The Austrian Mint continues their Silver/Niobium series with this eagerly awaited Microcosm coin. Like all the coins in the series, this coin explores the journey of science. This year illustrates the beauty found at microscopic levels.
- Contains .2604 oz of Silver.
- Comes encapsulated and boxed with a numbered certificate of authenticity.
- Mintage of 65,000 coins.
- Obverse: Features a butterfly on a raspberry-red and grass-green niobium core. Also includes “Republik Österreich” (Republic of Austria) and the face value of £25.
- Reverse: Features a microscopic view of a butterfly wing at the top center. Moving clockwise, the view changes to what is seen with an electron microscope. The bottom half of the coin illustrates the structure of a cell.
- Guaranteed by the Austrian Mint.
This unique Silver and Niobium coin would be a great gift for anyone interested in science. Add this Silver/Niobium Microcosm Coin to your cart today!
Following the exploration of the cosmos in 2015, the 2017 edition in the Austrian Mint’s innovative and ingenious two-tone Silver Niobium series embarks on a technological journey in the opposite direction, to the microcosms. For the past decade and a half these coins have been employing the combination of silver and niobium to explore fittingly fascinating themes, the journey of scientific discovery featured on Microcosm is no exception.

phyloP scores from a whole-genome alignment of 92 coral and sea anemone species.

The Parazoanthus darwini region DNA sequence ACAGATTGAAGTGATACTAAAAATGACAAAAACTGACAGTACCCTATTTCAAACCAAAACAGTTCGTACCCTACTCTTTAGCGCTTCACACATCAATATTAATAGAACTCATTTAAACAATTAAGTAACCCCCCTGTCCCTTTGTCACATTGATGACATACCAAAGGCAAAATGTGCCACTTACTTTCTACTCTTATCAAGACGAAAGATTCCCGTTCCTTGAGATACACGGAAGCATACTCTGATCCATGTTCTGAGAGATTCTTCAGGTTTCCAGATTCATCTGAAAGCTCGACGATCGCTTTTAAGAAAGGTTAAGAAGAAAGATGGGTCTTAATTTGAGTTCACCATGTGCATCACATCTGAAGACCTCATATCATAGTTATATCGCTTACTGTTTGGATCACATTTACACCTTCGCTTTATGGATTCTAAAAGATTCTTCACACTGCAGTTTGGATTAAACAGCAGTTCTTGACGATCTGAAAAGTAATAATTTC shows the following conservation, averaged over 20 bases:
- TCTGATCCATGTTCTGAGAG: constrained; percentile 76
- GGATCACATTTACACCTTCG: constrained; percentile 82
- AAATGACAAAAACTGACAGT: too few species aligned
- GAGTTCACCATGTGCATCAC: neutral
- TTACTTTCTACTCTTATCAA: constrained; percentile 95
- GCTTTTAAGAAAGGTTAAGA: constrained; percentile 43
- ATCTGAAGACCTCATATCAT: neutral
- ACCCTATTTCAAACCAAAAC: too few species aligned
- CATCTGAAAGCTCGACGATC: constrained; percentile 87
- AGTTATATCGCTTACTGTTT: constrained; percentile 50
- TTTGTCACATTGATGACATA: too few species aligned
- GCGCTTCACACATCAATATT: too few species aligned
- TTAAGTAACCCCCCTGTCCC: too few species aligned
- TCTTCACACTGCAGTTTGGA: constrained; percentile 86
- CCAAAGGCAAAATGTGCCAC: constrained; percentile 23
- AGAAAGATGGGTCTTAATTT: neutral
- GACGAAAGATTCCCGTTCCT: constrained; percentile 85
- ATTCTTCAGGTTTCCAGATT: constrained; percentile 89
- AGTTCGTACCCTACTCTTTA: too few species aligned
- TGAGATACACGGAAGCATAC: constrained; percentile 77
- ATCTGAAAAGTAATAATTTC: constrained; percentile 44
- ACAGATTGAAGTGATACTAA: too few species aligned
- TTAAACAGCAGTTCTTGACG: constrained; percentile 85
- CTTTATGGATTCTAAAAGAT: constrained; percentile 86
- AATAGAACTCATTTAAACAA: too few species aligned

What makes the Silver Niobium coins so special is the fact that their niobium tones arise without the application of color, purely through light refraction on an extremely thin, transparent oxide layer. Microcosm, like all the other coins in the series, truly glistens with knowledge.
The Vienna Mint was originally situated near Hoher Merkt and later at various locations in Vienna. Since the first half of the 19th century, the mint has been housed in Heumarkt in central Vienna, where coins are still struck to this day. Minting facilities opened throughout Austria until 1918 when the Republic of Austria was formed and the Vienna Principal Mint became the singular minting facility. In 1989, the name officially changed to the Austrian Mint and became a subsidiary of the Austrian National Bank.
One of the Austrian Mint’s most recognized coins is the Maria Teresa Thaler, which is not simply a famous Silver coin, but one that boasts the greatest number minted. Another prime example of the mint’s international success is the Gold Philharmonic, one of the most popular Gold bullion coins worldwide. The Gold Philharmonic has played a vital role in developing the Austrian Mint into a highly successful company. The Austrian Mint’s beautifully crafted coins are minted in the heart of Vienna and are sought after by investors and collectors around the world.